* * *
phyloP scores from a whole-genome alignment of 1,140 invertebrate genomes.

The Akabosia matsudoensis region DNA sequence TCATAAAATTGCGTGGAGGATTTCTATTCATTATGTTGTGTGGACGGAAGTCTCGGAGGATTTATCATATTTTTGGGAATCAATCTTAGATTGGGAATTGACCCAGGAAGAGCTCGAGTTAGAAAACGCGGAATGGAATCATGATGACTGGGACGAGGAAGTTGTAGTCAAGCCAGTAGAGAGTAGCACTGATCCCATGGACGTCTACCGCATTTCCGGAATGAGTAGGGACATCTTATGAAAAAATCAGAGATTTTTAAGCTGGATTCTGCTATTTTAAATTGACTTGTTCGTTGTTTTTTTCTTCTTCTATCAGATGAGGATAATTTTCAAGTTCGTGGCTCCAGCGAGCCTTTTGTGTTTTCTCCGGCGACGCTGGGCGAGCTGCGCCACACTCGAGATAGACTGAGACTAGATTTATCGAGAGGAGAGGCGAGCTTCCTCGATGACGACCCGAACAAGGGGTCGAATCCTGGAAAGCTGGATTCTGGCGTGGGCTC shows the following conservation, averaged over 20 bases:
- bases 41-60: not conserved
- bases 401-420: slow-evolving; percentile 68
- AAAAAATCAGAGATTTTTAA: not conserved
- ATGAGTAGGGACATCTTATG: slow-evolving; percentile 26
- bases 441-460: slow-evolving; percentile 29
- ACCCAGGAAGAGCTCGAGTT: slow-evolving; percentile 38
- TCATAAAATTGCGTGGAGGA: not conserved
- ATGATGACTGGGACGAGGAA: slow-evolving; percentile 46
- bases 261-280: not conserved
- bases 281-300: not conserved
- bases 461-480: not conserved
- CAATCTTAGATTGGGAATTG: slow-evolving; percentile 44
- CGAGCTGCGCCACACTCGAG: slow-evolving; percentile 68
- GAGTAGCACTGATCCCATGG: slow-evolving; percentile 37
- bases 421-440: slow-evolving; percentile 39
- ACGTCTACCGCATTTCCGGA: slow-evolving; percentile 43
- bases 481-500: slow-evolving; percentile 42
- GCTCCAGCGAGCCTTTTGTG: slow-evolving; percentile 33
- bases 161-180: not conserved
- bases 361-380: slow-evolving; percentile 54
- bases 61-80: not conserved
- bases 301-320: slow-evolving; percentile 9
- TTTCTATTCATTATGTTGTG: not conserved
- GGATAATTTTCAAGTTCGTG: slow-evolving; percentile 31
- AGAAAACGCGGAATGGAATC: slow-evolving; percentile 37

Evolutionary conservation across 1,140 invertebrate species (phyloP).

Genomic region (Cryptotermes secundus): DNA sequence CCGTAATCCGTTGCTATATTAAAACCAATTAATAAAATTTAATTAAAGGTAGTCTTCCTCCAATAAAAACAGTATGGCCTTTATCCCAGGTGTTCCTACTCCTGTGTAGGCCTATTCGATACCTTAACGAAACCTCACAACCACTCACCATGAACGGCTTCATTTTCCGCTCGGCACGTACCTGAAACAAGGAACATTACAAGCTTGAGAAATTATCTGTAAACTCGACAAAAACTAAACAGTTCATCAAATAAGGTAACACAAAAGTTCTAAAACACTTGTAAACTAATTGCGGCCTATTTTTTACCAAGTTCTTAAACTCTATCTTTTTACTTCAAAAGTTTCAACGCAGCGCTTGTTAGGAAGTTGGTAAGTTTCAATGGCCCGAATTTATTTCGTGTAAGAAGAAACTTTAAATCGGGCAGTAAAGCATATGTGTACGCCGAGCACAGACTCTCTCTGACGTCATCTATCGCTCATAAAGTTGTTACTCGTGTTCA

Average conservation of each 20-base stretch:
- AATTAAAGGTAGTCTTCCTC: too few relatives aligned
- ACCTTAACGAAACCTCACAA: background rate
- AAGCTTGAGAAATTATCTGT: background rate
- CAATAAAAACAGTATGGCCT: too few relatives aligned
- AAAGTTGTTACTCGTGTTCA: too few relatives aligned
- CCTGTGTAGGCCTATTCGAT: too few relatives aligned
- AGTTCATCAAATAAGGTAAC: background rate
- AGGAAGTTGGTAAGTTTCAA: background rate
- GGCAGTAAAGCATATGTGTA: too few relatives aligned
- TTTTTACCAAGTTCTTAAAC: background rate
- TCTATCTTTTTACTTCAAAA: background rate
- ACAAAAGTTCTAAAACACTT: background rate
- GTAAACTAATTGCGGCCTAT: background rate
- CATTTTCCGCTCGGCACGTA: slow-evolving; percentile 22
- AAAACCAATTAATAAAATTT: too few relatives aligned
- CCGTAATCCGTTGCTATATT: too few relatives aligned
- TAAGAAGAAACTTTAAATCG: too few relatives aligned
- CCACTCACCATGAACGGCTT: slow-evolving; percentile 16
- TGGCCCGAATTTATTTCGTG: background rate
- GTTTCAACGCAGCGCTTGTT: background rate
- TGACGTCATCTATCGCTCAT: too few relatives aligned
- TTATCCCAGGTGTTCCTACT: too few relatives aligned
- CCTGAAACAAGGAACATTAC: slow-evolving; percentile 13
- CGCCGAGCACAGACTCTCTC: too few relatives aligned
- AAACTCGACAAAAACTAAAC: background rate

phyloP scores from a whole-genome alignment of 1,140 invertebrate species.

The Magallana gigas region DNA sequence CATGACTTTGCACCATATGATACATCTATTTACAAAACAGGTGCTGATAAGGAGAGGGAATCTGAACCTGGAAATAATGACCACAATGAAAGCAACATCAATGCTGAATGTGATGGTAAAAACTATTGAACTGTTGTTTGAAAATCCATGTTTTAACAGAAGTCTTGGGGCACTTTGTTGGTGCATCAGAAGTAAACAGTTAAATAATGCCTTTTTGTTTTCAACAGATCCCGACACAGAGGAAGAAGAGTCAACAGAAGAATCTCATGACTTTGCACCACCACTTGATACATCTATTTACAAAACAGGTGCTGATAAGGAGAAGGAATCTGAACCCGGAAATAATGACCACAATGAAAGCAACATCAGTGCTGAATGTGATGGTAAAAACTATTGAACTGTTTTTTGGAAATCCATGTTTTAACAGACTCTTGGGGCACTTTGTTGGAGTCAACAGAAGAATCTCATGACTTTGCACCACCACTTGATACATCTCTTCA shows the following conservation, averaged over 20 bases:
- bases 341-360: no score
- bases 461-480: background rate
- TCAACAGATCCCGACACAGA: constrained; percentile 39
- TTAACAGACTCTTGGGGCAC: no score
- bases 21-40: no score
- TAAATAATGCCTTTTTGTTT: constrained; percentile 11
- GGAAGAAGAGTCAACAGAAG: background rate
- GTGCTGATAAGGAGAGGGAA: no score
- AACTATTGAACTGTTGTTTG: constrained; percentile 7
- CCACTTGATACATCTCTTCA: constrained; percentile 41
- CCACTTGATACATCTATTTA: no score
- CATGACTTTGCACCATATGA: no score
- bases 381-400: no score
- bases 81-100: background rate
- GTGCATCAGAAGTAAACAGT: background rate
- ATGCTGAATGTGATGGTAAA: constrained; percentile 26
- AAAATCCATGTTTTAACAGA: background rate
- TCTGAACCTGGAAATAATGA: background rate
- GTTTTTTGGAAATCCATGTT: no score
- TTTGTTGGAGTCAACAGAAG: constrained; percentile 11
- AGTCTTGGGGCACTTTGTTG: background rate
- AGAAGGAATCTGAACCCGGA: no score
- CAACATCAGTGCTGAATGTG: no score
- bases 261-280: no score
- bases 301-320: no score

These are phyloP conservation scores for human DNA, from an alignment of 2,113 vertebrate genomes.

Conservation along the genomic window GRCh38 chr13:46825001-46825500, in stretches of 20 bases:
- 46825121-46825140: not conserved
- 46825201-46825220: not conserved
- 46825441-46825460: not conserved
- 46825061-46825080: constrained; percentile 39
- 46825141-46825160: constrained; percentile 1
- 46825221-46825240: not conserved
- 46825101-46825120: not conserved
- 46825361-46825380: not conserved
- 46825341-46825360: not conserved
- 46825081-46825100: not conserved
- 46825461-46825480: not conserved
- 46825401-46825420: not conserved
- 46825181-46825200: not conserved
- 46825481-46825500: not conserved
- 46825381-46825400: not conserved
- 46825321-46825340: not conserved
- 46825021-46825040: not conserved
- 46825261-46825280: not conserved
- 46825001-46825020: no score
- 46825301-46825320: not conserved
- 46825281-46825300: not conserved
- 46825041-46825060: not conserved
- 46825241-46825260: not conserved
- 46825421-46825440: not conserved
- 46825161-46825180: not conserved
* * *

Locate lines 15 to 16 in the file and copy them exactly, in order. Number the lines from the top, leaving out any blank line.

- CGAGCTGCGCCACACTCGAG: slow-evolving; percentile 68
- GAGTAGCACTGATCCCATGG: slow-evolving; percentile 37